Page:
In Mexico, traditions, and legends about apparitions, hidden treasures, and cursed places abound. With that in mind, it'd be absurd to present a short story with elements of the genre as a rare novelty. However, to narrate anecdotes the way they happened, it becomes necessary to bring forward strange or inexplicable data thus risking being labeled as cliché, corny, or plain fictional. Of course, that if you have experienced anything similar you'll easily abstain from just that. But if not, brace for a real account that perhaps will make you question if death is really what we think it is.
Three sisters, Evangelina, Rosa, and Lola lived and ran a sewing workshop in a small village sited at the summit of the Cora Mountains between the Mexican states of Sinaloa and Durango. They sewed clothes, made alterations, and despite having a vintage sewing machine, a gift from a lady neighbor, still the bulk of the work was done manually with needle and thread.
Their diligent work and trustworthiness had earned them a friendly, although reduced, local clientele which gave them meager work not so much out of the need for tailoring services, but as an excuse to help them out financially, so they could make ends meet. Interestingly enough, their attributes proved to be decisive on how the upcoming events were to unfurl.
A wealthy woman, a casual visitor from the nearby coastal area, was referred to them when her attire had a mishap and needed to be repaired on the spot. She was told of the fine quality of work the trio usually produced but was saddened by the extreme poverty in which they lived. Still, she was happy with the final results. Deeply moved, the visitor decided to help them out right then.
She paid them generously for the service rendered and promised to spread the word among her wealthy acquaintances back in San Vicente. Then, on her next visit, Doña Zenaida brought them more clothes of her own to be repaired along with additional orders from her neighbors as promised. Soon, the trio was sewing for a select group from that small coastal city while Doña Zenaida acted as representative traveling back and forth between the small mountain village and the sea-leveled San Vicente. Out of her pocket, she carried ripped clothes uphill to come back down with sewn garments always making sure the girls got their earnings guaranteed.
It wasn't long before the trio had gathered such a sizable clientele that they started to consider relocating now that the majority of customers were in this town. Besides, they wanted to spare Doña Zenaida from her constant traveling. So, the sisters went looking for a space in which to set shop in San Vicente, but high prices made the plan unattainable, and soon they quit their search, to Doña Zenaida's chagrin and frustration.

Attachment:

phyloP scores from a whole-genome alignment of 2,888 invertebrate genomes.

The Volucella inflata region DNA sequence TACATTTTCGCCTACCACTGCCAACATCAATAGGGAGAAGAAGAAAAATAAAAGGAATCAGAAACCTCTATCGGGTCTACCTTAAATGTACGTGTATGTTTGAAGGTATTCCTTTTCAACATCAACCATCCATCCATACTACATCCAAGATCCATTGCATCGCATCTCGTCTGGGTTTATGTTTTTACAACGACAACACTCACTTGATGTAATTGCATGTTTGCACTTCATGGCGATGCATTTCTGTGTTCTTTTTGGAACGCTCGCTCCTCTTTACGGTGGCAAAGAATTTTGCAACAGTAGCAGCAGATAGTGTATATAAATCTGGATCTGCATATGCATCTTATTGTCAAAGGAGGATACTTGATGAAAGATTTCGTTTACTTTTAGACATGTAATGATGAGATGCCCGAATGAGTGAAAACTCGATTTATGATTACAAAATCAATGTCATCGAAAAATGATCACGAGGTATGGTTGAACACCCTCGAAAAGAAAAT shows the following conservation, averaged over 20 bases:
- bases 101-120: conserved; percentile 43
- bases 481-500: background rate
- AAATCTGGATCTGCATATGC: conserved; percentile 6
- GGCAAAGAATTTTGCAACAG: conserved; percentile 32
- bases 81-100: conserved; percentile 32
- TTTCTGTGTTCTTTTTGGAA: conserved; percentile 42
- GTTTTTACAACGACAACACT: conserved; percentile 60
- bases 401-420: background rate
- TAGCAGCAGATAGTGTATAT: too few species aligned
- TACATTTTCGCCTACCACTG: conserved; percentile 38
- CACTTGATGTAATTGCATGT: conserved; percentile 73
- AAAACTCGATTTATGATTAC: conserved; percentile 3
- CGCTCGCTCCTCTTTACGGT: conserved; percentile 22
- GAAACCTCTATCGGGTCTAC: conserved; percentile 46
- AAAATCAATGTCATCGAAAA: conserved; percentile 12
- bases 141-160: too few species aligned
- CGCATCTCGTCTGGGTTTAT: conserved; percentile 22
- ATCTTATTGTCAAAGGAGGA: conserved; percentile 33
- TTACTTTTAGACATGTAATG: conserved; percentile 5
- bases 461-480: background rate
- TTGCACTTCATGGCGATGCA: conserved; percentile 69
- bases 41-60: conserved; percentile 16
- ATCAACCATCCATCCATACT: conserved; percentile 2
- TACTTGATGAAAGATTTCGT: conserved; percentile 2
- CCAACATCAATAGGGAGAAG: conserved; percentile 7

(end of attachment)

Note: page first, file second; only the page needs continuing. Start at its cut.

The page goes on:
Without giving up her quest to bring the girls down to San Vicente, Doña Zenaida went the extra mile in search of a viable setting. After having looked around town without success, it was not until a store clerk mentioned the house of Don Romualdo, long deceased, uninhabited for the last 30 years, and up for sale. “But the house is haunted — said the lady clerk — and that's why no one wants to live in it. The few tenants that have paraded through it soon left, terrified by whatever they might have seen there. It's not for rent, it's for sale and even though the price has been reduced no one dares to set foot in it. Do you think they'd still be interested?”. “I don't know. I'm not intending to mention that creepy story to them. Instead, I'll tell them it's rather a great business opportunity!”.
No sooner said than done, on her next visit, Doña Zenaida excitedly told the trio that she had found the perfect home for them, but that they had to purchase since it wasn't for rent. That the price was so reduced that most surely after they had sold their shack in the mountain, combined with their savings, and some extra help they'd be able to buy it. They looked into each other's eyes and, elated and thankful, embraced Doña Zenaida who took good care of keeping to herself what the store attendant had said.
Not wasting any time, off they went to inspect Don Romualdo's house. It had quite an ample street front with a dried-out garden protected by a tall, rusted, wrought iron fence. The paint on the exterior walls was flaking and the portico's hinges screeched. The windows, boarded with thick wooden planks could hardly let some daylight in, enough to tell apart in semidarkness the heavily dusted furniture with some pieces still covered with canvas. But the girls were so thrilled that nothing in there seemed funereal or scary in the least. On the contrary, diligent and hard-working as they were, soon started the revamping process that'd take those chambers back to their old glory, so they intended.
Before too long, they were already installed and quite busy not only by keeping up with all the work they now had but with the refurbishing of the house's immense spaces in extreme decay. During the first days, their eyebrows white with dust while singing out loud, the sisters worked tirelessly, inspired, and thankful for the twist of fate their existence had taken, and for the good people they had found in their way, starting with Doña Zenaida.
There was such an amount of work now that they had to labor nonstop, including nighttime to meet deadlines. For that, they established a grave shift, and, using the old Singer machine, one of them would try to finish what needed to be delivered the next day while the other two slept. It was a watch they had devised in the back porch with a view to the dark, extensive, tree-lined patio where they yet had to start cleaning.
Everything went smooth and according to plan for months as the production was being delivered on time. Every night, sitting by the machine, one of them would continue finishing the orders to be sent out the next morning. It was not until one night like any other, when Lola, out of the corner of the eye noticed some unexpected motion coming from the crumbling shacks at the back of the patio. Frozen in disbelief, she remained motionless. A man, seemingly in his 50s, came traversing the patio in its entirety without uttering a word and without even glancing at her.